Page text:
The map shows the state of South Carolina divided into four regions, according to the preferred style of condiment used on barbecued food.The prevalence of this last sauce John Shelton Reed attributes to "the great 18th century wave of German immigrants to the Southern uplands."
- The vinegar and pepper region covers the eastern quarter of the state. This is “a southward extension of eastern North Carolina-style sauce,” states Mr Reed.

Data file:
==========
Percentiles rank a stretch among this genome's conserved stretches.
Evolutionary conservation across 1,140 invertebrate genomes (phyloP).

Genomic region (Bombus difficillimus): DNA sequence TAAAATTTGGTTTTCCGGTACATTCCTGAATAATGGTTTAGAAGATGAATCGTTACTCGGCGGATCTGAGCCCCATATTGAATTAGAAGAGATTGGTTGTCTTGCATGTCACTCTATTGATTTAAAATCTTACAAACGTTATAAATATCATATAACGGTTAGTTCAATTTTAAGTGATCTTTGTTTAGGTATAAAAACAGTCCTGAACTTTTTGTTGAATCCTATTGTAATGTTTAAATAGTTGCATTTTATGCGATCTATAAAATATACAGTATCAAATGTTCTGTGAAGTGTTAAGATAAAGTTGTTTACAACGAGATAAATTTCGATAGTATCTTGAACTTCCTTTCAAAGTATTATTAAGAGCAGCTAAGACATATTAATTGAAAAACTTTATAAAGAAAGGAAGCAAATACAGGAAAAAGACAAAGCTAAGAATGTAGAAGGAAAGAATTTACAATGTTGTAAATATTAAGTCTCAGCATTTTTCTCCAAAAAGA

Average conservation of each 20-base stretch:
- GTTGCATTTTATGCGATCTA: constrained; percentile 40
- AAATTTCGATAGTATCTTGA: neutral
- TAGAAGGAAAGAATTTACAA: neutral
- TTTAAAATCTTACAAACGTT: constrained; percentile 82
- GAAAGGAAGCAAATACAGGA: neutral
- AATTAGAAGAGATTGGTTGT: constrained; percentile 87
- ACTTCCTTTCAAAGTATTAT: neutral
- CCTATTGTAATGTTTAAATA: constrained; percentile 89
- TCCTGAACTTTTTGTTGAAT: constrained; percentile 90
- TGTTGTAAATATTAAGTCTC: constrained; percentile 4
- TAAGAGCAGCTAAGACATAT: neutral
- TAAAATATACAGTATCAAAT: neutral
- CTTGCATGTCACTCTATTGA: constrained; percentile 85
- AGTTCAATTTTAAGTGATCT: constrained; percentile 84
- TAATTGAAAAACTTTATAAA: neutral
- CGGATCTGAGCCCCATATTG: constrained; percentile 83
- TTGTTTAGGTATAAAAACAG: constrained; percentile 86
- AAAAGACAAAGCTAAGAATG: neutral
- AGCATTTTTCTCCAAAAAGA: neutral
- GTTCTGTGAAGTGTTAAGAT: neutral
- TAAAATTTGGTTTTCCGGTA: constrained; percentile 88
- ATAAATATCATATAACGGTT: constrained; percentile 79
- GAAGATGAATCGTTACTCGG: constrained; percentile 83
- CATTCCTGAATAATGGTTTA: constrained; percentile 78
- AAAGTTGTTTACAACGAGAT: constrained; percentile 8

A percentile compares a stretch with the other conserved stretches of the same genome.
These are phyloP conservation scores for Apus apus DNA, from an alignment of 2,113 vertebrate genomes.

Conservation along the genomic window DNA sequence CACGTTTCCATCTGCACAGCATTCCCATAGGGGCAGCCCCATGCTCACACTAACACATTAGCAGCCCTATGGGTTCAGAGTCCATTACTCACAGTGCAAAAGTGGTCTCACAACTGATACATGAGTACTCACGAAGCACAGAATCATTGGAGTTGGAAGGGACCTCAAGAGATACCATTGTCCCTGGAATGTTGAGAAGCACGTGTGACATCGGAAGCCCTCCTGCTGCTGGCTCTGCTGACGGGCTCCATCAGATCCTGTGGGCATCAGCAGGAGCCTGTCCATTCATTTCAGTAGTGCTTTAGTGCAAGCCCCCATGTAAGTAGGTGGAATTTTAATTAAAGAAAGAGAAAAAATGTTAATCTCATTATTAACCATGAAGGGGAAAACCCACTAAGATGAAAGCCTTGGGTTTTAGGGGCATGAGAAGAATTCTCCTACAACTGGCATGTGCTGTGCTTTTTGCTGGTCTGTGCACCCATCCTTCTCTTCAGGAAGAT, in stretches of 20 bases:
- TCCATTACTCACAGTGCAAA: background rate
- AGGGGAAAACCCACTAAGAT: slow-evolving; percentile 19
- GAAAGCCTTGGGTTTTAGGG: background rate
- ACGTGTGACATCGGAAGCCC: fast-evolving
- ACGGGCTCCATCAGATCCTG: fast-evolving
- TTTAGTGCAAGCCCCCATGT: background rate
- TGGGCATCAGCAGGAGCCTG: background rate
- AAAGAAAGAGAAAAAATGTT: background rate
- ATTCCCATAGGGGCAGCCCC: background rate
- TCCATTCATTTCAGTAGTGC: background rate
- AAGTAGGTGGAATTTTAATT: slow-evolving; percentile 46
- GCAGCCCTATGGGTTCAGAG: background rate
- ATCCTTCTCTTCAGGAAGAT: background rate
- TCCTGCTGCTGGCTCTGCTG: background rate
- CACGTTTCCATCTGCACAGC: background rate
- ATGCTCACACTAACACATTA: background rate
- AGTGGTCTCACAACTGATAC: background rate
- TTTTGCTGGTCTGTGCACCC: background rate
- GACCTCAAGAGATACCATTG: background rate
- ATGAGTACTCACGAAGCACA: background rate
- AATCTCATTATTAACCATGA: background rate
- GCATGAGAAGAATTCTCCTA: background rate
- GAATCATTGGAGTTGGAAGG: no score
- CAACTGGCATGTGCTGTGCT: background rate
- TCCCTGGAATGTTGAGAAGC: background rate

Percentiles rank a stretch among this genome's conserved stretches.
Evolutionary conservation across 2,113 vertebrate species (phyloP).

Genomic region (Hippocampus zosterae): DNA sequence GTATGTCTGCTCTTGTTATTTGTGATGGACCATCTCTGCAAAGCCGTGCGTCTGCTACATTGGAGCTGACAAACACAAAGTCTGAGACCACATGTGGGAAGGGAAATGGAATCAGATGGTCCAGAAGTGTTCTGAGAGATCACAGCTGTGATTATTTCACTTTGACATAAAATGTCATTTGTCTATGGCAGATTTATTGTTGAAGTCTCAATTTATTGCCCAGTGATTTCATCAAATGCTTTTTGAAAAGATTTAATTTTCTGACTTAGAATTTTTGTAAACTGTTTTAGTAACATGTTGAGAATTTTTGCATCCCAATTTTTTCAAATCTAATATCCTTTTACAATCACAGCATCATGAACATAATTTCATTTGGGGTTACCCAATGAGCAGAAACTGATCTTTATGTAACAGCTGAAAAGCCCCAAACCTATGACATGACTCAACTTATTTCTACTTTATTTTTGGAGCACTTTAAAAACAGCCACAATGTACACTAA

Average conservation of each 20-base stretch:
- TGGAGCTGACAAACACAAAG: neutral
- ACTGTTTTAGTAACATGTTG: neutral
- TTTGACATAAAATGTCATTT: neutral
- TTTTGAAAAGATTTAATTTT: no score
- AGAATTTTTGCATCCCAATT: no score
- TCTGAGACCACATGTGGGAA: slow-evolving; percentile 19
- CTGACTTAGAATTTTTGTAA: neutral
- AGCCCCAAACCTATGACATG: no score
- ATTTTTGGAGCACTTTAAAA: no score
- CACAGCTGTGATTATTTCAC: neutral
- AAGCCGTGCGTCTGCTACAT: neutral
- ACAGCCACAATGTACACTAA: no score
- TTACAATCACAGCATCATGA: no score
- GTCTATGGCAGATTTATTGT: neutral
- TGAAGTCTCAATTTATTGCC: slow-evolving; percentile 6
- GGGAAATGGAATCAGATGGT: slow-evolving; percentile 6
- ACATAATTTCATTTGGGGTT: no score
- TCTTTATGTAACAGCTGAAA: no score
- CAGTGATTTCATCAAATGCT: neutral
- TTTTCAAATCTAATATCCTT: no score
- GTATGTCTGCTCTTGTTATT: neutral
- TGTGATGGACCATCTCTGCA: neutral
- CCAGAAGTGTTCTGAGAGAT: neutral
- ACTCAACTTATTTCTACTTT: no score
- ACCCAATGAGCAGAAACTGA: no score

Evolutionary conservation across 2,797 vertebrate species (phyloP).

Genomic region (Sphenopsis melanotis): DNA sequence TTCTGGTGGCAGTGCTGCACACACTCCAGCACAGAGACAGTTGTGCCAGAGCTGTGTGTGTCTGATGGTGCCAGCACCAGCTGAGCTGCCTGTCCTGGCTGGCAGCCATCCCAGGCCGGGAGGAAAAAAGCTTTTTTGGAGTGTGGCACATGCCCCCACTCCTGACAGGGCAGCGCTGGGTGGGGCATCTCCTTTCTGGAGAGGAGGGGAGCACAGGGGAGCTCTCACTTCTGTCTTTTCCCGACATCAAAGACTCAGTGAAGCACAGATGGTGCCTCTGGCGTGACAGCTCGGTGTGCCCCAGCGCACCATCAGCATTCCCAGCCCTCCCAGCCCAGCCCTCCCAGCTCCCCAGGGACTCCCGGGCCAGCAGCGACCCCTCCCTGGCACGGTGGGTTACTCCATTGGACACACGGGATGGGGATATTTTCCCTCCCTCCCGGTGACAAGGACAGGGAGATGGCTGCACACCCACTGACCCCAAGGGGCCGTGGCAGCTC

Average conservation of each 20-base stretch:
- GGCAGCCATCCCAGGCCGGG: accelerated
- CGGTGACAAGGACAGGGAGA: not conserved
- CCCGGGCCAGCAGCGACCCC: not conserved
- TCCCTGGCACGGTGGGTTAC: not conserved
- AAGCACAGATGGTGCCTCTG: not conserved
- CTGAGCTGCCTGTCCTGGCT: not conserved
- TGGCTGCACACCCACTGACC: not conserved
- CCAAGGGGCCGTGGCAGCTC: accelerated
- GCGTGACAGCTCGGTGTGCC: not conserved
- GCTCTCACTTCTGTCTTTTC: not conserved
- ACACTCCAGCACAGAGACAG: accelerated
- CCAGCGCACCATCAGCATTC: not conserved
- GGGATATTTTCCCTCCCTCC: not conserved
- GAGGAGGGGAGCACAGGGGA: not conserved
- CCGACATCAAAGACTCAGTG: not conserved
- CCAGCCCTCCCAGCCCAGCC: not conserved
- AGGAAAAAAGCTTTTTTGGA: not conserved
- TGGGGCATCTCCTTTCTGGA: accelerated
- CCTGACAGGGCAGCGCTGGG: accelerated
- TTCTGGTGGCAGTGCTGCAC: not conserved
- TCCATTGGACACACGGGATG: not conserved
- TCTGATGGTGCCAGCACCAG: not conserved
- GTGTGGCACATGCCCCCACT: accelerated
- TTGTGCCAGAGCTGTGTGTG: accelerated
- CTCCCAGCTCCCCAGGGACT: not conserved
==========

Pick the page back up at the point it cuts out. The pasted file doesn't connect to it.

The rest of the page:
- “The tomato region ditto for North Carolina’s Piedmont- or Lexington-style sauce, which is basically the eastern sauce with a little tomato added, still thin and vinegar-flavored.”
- The ketchup region is influenced by what they serve in Georgia “and most of the trans-Appalachian South – or for that matter in grocery stores – a thick, sweet, ketchupy sauce.”
- Unique to South Carolina, though, is “the mustard sauce of central South Carolina, (which) is unique to that state, and (which) gives it more distinct barbecue regions than any other.”